A Manual of Style for humans.

Our Manual of Style is lengthy, comprehensive and really sucks to try to read or use. Compare to a really readable reference, like Fowler or Strunk & White. Or even Chicago. Have you ever picked up those books and thought “this is really good, I can use this stuff”? I’d hope you had. If you have aspirations to writing better, those books get your brain sizzling.

But, rather than being a guideline for thoughtful application by editors seeking guidance in writing effective encyclopedia entries, our manual of style has become a sequence of programming instructions for bots. So no-one ever looks at it unless they’re looking for (or adding) a stick to hit other editors with.

Our MOS should be something that editors will want to read.

Here‘s my attempt to make the intro readable.

Anyone want to help recast the rest of the megabytes of MOS as thoughtful guidance in English, rather than programming instructions for bots and weapons to be wielded by the antisocial?

Edited to add: From my user page, my personal style guide: We’re writing articles for someone who knows nothing about a topic but needs to get up to speed really quickly. You have ten seconds.

I sometimes picture my reader as a very bright ten- to twelve-year-old. Someone with a good reading age, but who knows nothing yet. Did you used to devour encyclopaedias as a kid?

5 thoughts on “A Manual of Style for humans.”

  1. Two thoughts:

    (1) If contributors to Wikipedia tried to follow the inverted pyramid style — put the most important thing about the subject in the opening paragraph — I figure that would solve a big chunk of “notability” issues. Well, at least the ones that can be resolved.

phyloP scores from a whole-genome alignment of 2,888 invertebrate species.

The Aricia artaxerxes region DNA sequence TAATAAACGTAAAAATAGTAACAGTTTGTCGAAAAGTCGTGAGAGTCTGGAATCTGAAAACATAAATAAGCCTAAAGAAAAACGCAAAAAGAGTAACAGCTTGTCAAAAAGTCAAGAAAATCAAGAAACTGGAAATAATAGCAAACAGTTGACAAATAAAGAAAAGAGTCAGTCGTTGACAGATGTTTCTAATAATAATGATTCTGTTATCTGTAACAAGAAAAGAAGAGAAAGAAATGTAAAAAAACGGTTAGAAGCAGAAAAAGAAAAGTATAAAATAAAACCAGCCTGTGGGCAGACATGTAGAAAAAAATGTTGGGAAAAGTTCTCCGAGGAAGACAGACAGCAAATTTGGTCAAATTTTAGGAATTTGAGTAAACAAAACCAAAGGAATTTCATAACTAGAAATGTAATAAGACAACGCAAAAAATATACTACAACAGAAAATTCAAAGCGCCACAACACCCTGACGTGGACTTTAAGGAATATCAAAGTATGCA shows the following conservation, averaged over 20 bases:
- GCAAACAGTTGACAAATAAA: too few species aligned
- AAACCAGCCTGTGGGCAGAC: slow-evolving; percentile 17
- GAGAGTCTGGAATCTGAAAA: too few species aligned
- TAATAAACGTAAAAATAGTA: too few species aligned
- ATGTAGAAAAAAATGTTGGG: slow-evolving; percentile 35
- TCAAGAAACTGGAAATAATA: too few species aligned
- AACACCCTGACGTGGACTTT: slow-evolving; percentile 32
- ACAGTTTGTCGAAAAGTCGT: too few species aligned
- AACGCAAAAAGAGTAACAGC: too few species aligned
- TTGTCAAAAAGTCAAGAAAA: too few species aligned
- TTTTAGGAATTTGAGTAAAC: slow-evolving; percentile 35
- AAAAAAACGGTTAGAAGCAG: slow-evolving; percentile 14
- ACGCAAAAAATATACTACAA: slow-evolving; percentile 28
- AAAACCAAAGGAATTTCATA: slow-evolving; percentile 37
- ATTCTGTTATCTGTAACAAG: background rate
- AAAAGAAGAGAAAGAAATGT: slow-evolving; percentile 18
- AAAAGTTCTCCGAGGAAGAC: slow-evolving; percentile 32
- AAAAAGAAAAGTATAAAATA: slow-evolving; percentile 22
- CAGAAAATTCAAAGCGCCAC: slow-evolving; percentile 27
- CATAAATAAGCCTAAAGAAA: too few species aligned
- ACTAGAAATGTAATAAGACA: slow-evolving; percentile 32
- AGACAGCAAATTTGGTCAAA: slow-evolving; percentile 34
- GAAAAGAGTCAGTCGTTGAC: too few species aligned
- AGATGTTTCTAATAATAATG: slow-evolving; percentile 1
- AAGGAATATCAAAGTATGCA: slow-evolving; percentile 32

Seriously. If a biographical article explains why Ms. So N. So is important (e.g., “inventor of the print screen command”), I will overlook the fact that half of the article is about whether or not Ms. So was a member of some obscure but infamous political group. However, if the biography on the same person starts out telling me where she was born, were she went to school, who she married, etc. & assumes that I know why she is important, I’ll be sorely tempted to nominate this article on AfD. (I encountered an article with this exact same flaw the other week. Instead of nominating on AfD, however, I rewrote it so that the most important fact of the person appeared in the lede. I figured it was a simpler solution dealing with AfD.)

    2. I am honestly at a loss to understand why this version of this article is better than this one I wrote. No, my version is not perfect, but I think it is closer to what a user wants. Trying to be a nice guy & avoid an edit war over the matter (said editor, a self-described specialist in “document processing and am highly skilled in research, editing, formatting, etc.”, has done much the same with many of the other articles about the dynasties of ancient Egypt.) I even asked on her/his Talk page. Still waiting for an answer. Maybe when I have the time I’ll open an RFC on the matter.


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